Nicholas Swope Thrives on Teaching in Online Master of Public Health Program

Two career paths for Eastern Washington University (EWU) faculty member Nicholas Swope began in East Asia a decade ago.

“I joined the Peace Corps and served in a rural hospital in Mongolia,” he said. “Even though I was doing a lot of public health and work within the hospital, I also had the opportunity to do a lot of teaching.

“That planted the seed for both public health and my enjoyment of teaching. My wife, Heather, and I did the Peace Corps together. Within our little community, a couple of times a month we would run lessons on life skills.”

Swope now teaches multiple courses in the online Master of Public Health (MPH) program at EWU, where he is in his fifth year teaching at the university and third year as a full-time faculty member.

“It’s a great opportunity to help students develop their skills and allow them to guide their own learning process,” he said. “I am there to assist in whatever way they see fit.

“One of the courses I teach is Epidemiology. After the course, I normally have a handful of students tell me, ‘I would love to do epidemiology as a career. What would you recommend I do with the rest of my time in the MPH program to make sure I can build the skills I need to find an epidemiology job?’ I like working and coaching students to help them find what they’re passionate about in public health.”

In the Forefront

Swope is from Salem, Oregon, and graduated with a bachelor’s degree in economics from the University of Oregon in 2008. He added a master’s degree in public health education and promotion from Western Illinois University seven years later.

“Before I switched to public health, which I love, my background was in business and economics,” he said. “I spent time in China doing business and sports marketing before the 2008 Beijing Olympics. It was an excellent opportunity, but it didn’t pull my heartstrings in the direction I wanted to go. I worked for AmeriCorps when I got back home.”

With so much emphasis on public health in contemporary society, Swope said that adjustments to the curriculum of the online Master of Public Health program were positive.

“We completely restructured our program during the pandemic,” he said. “We were able to update all of our courses. Almost all of the final course projects have a tangible component.

“In [one] course, students have to produce a full, community-wide public health report and analysis as if they were responding to a global outbreak of a new contagion. It is built and based completely off what public health districts had to do in response to COVID-19.”

The entirety of the coursework in the online MPH program includes practical elements and real-world application, according to Swope.

“The Program Planning, Evaluation and Process Improvement course is specifically designed to go through the main stages of program planning and development, where students start by assessing the needs in their community and then actually going through and developing and implementing their own program plan to a small test group,” he said. “They then evaluate data and make changes and updates based on that data.”

Here, There, Everywhere

Especially since Swope remains a world traveler who recently took surf lessons in Indonesia, he enjoys the diversity of students in the master’s program. He and his wife also have a daughter and a son.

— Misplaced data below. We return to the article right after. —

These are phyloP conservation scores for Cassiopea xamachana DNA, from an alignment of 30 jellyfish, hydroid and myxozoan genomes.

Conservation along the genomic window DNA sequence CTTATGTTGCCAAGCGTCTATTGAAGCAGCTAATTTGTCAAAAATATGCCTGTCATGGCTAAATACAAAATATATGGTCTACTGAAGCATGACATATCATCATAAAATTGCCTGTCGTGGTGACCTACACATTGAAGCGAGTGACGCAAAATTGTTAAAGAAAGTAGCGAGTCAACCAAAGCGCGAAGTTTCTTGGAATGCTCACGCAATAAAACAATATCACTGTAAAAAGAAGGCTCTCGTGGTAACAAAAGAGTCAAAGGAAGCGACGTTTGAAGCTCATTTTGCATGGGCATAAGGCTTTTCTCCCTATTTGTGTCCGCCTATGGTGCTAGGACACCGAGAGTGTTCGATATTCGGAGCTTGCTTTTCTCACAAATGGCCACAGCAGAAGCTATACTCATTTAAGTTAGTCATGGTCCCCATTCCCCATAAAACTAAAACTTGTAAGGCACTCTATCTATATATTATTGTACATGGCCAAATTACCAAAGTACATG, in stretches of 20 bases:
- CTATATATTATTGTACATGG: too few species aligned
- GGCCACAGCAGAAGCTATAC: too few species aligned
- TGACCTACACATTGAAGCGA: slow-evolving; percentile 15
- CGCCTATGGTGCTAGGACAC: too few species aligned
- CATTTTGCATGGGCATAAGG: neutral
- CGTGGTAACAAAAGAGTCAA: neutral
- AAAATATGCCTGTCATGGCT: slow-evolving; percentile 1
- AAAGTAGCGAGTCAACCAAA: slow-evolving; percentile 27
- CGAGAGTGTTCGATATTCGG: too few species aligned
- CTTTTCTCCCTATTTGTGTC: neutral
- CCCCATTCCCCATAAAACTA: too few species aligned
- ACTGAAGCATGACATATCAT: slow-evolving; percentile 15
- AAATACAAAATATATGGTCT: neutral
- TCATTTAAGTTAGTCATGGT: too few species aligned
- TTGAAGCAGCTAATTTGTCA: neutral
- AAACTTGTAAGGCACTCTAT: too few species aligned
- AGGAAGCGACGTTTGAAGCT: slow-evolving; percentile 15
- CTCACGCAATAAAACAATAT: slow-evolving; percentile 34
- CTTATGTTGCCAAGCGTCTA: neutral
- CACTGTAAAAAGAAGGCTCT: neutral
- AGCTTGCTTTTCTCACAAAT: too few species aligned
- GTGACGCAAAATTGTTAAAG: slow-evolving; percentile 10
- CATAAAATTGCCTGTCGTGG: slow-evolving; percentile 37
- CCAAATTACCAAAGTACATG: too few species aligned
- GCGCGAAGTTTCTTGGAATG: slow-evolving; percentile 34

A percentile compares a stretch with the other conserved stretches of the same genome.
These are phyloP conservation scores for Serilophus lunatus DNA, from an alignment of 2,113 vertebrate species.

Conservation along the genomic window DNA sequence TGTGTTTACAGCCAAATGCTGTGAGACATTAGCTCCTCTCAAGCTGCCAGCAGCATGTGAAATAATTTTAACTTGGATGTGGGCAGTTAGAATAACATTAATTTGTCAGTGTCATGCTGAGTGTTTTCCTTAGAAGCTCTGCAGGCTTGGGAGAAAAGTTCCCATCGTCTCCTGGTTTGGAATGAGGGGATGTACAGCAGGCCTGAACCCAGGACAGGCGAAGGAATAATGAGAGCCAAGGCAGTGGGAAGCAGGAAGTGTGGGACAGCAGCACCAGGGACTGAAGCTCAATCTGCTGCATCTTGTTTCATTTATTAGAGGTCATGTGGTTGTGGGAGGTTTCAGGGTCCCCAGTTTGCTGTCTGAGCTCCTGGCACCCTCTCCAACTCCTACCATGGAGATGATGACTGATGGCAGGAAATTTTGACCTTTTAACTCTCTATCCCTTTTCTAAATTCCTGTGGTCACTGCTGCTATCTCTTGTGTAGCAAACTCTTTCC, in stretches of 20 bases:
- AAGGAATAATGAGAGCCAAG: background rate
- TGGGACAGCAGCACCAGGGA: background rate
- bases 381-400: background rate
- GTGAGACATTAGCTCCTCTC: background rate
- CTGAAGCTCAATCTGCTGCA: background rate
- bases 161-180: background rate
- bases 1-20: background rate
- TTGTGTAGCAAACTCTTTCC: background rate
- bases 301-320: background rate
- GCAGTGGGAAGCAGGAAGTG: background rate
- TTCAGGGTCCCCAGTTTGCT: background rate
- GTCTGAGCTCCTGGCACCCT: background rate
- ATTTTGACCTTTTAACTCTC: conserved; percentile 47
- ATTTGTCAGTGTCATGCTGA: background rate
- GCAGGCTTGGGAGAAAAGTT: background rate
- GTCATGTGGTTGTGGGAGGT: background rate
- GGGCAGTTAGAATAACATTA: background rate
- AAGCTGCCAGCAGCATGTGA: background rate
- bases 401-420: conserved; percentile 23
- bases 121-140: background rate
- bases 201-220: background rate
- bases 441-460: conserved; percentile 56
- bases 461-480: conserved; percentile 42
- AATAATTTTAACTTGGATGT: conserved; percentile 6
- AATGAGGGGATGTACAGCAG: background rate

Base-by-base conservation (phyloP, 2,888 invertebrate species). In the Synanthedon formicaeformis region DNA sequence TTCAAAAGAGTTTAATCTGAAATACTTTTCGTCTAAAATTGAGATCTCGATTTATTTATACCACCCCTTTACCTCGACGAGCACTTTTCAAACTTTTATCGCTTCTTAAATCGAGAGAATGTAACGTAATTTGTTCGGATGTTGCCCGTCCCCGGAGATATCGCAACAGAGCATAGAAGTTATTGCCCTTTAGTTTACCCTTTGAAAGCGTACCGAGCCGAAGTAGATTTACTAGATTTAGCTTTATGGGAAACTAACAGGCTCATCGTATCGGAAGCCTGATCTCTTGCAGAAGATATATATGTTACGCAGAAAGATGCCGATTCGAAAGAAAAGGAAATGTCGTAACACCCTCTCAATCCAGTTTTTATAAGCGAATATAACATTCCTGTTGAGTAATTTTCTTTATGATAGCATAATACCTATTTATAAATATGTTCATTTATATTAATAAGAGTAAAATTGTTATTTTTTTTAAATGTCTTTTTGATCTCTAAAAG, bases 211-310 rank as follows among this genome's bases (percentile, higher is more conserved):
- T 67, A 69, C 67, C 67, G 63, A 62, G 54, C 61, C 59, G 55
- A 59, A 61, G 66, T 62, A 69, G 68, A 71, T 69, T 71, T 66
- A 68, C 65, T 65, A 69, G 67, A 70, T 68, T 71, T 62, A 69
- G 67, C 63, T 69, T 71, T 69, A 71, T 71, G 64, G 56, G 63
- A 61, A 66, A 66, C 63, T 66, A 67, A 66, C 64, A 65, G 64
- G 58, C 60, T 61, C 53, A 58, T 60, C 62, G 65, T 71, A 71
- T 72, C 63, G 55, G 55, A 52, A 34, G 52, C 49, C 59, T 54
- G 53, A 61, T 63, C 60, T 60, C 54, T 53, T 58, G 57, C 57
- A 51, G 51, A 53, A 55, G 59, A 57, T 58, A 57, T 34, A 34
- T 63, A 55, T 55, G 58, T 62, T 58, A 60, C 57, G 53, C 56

“I have always learned something from our students in every class I have taught,” he said. “That’s another large strength of our program. In the same group of students, you may have a student who went straight from undergrad into our Master of Public Health program.

“In that same group, you may have a professional who may be a doctor in their country who is getting their Master of Public Health in America. You may have a hospital administrator who wants to improve and get a graduate degree.

“They are all viewing the same assignment from a different lens. They are able to work together, collaborate, discuss, and it adds a whole Technicolor to the program that could be missing in different areas.”

Because of the pandemic, Swope said that EWU’s online Master of Public Health program has seen an uptick in enrollments given international demand for public health professionals.

“It’s probably two-fold in that public health is very present in contemporary culture, but another factor is that our program completely restructured itself to be an accelerated program that uses contemporary content and allows students to complete their master’s degree in a more condensed fashion,” he said. “That is also more appealing to students.”

Swope said that the most important advice he can give students in the program is to have good time management and communication skills.

“Our entire teaching faculty have families and a lot of competing priorities,” he said. “By setting up a strong dialogue with us, we can always make things work.

“By far, the best success I have seen with students working has been setting out structured times for work, school and…to allow themselves to turn off and unplug to refresh themselves for whatever challenges are coming up.”

The flexibility of the program is also key to students who might have to put school on hold when life gets in the way. Swope hopes to continue riding the wave of public health and education and guiding students for as long as he can.

“Our students can choose to go full time…or they can go one course at a time,” he said. “That’s a huge advantage that I don’t see in other Master of Public Health programs. People can jump in and out of our carousel. That’s so important for our working students.”

Learn more about EWU’s online Master of Public Health program.

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